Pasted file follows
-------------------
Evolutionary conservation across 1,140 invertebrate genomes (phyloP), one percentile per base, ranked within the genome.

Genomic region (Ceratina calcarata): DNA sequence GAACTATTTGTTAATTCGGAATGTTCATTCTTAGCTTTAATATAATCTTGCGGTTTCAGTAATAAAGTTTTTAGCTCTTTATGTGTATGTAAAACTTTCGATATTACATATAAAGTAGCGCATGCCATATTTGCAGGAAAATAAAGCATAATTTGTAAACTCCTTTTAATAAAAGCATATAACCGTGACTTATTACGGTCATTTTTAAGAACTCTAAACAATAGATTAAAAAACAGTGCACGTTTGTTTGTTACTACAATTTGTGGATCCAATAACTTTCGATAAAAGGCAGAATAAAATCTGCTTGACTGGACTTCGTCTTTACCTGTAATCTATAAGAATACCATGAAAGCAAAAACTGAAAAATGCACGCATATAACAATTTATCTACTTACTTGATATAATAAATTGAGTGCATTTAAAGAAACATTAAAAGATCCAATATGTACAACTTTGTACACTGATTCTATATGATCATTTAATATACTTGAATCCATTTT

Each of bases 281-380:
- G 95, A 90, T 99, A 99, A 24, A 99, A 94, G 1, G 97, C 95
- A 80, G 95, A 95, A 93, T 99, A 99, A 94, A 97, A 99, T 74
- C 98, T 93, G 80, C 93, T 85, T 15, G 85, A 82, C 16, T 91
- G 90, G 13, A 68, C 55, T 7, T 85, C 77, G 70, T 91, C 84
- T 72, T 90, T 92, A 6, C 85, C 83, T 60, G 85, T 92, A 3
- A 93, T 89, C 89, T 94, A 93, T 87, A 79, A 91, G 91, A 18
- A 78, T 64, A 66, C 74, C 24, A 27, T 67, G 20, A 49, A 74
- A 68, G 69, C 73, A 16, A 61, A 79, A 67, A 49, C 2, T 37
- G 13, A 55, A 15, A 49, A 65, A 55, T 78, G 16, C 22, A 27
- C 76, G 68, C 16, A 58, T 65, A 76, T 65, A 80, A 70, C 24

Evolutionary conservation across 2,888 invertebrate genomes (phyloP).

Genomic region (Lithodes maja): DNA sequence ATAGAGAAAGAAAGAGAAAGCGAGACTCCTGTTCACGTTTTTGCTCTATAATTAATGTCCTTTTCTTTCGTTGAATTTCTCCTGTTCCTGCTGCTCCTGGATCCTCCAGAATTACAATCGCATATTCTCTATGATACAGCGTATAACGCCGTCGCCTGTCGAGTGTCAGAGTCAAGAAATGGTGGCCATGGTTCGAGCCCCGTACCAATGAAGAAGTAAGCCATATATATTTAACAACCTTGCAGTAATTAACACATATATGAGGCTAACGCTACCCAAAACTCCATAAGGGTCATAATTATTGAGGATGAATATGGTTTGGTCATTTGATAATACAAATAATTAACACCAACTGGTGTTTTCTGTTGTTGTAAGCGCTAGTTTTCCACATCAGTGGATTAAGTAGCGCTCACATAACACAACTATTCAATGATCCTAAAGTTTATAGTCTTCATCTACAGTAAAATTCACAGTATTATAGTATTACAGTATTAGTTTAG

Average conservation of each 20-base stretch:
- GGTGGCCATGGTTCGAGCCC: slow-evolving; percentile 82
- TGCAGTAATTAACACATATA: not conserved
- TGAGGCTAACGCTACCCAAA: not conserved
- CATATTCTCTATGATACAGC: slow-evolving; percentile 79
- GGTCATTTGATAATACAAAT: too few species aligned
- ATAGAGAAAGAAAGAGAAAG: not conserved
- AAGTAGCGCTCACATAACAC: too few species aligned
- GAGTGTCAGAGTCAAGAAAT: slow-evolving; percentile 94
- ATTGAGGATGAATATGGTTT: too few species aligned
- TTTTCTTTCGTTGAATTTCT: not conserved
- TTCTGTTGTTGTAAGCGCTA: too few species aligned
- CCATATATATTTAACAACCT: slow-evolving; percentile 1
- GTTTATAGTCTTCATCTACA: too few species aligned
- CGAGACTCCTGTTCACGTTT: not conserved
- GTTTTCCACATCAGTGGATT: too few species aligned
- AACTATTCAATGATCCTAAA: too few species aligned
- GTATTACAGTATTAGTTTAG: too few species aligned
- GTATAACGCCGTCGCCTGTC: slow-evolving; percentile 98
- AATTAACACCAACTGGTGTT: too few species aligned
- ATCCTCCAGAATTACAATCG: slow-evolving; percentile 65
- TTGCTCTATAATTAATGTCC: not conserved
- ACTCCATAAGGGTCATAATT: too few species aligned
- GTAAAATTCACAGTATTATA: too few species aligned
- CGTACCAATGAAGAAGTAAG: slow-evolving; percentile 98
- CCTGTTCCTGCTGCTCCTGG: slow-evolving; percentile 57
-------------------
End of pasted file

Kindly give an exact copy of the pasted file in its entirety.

Evolutionary conservation across 1,140 invertebrate genomes (phyloP), one percentile per base, ranked within the genome.

Genomic region (Ceratina calcarata): DNA sequence GAACTATTTGTTAATTCGGAATGTTCATTCTTAGCTTTAATATAATCTTGCGGTTTCAGTAATAAAGTTTTTAGCTCTTTATGTGTATGTAAAACTTTCGATATTACATATAAAGTAGCGCATGCCATATTTGCAGGAAAATAAAGCATAATTTGTAAACTCCTTTTAATAAAAGCATATAACCGTGACTTATTACGGTCATTTTTAAGAACTCTAAACAATAGATTAAAAAACAGTGCACGTTTGTTTGTTACTACAATTTGTGGATCCAATAACTTTCGATAAAAGGCAGAATAAAATCTGCTTGACTGGACTTCGTCTTTACCTGTAATCTATAAGAATACCATGAAAGCAAAAACTGAAAAATGCACGCATATAACAATTTATCTACTTACTTGATATAATAAATTGAGTGCATTTAAAGAAACATTAAAAGATCCAATATGTACAACTTTGTACACTGATTCTATATGATCATTTAATATACTTGAATCCATTTT

Each of bases 281-380:
- G 95, A 90, T 99, A 99, A 24, A 99, A 94, G 1, G 97, C 95
- A 80, G 95, A 95, A 93, T 99, A 99, A 94, A 97, A 99, T 74
- C 98, T 93, G 80, C 93, T 85, T 15, G 85, A 82, C 16, T 91
- G 90, G 13, A 68, C 55, T 7, T 85, C 77, G 70, T 91, C 84
- T 72, T 90, T 92, A 6, C 85, C 83, T 60, G 85, T 92, A 3
- A 93, T 89, C 89, T 94, A 93, T 87, A 79, A 91, G 91, A 18
- A 78, T 64, A 66, C 74, C 24, A 27, T 67, G 20, A 49, A 74
- A 68, G 69, C 73, A 16, A 61, A 79, A 67, A 49, C 2, T 37
- G 13, A 55, A 15, A 49, A 65, A 55, T 78, G 16, C 22, A 27
- C 76, G 68, C 16, A 58, T 65, A 76, T 65, A 80, A 70, C 24

Evolutionary conservation across 2,888 invertebrate genomes (phyloP).

Genomic region (Lithodes maja): DNA sequence ATAGAGAAAGAAAGAGAAAGCGAGACTCCTGTTCACGTTTTTGCTCTATAATTAATGTCCTTTTCTTTCGTTGAATTTCTCCTGTTCCTGCTGCTCCTGGATCCTCCAGAATTACAATCGCATATTCTCTATGATACAGCGTATAACGCCGTCGCCTGTCGAGTGTCAGAGTCAAGAAATGGTGGCCATGGTTCGAGCCCCGTACCAATGAAGAAGTAAGCCATATATATTTAACAACCTTGCAGTAATTAACACATATATGAGGCTAACGCTACCCAAAACTCCATAAGGGTCATAATTATTGAGGATGAATATGGTTTGGTCATTTGATAATACAAATAATTAACACCAACTGGTGTTTTCTGTTGTTGTAAGCGCTAGTTTTCCACATCAGTGGATTAAGTAGCGCTCACATAACACAACTATTCAATGATCCTAAAGTTTATAGTCTTCATCTACAGTAAAATTCACAGTATTATAGTATTACAGTATTAGTTTAG

Average conservation of each 20-base stretch:
- GGTGGCCATGGTTCGAGCCC: slow-evolving; percentile 82
- TGCAGTAATTAACACATATA: not conserved
- TGAGGCTAACGCTACCCAAA: not conserved
- CATATTCTCTATGATACAGC: slow-evolving; percentile 79
- GGTCATTTGATAATACAAAT: too few species aligned
- ATAGAGAAAGAAAGAGAAAG: not conserved
- AAGTAGCGCTCACATAACAC: too few species aligned
- GAGTGTCAGAGTCAAGAAAT: slow-evolving; percentile 94
- ATTGAGGATGAATATGGTTT: too few species aligned
- TTTTCTTTCGTTGAATTTCT: not conserved
- TTCTGTTGTTGTAAGCGCTA: too few species aligned
- CCATATATATTTAACAACCT: slow-evolving; percentile 1
- GTTTATAGTCTTCATCTACA: too few species aligned
- CGAGACTCCTGTTCACGTTT: not conserved
- GTTTTCCACATCAGTGGATT: too few species aligned
- AACTATTCAATGATCCTAAA: too few species aligned
- GTATTACAGTATTAGTTTAG: too few species aligned
- GTATAACGCCGTCGCCTGTC: slow-evolving; percentile 98
- AATTAACACCAACTGGTGTT: too few species aligned
- ATCCTCCAGAATTACAATCG: slow-evolving; percentile 65
- TTGCTCTATAATTAATGTCC: not conserved
- ACTCCATAAGGGTCATAATT: too few species aligned
- GTAAAATTCACAGTATTATA: too few species aligned
- CGTACCAATGAAGAAGTAAG: slow-evolving; percentile 98
- CCTGTTCCTGCTGCTCCTGG: slow-evolving; percentile 57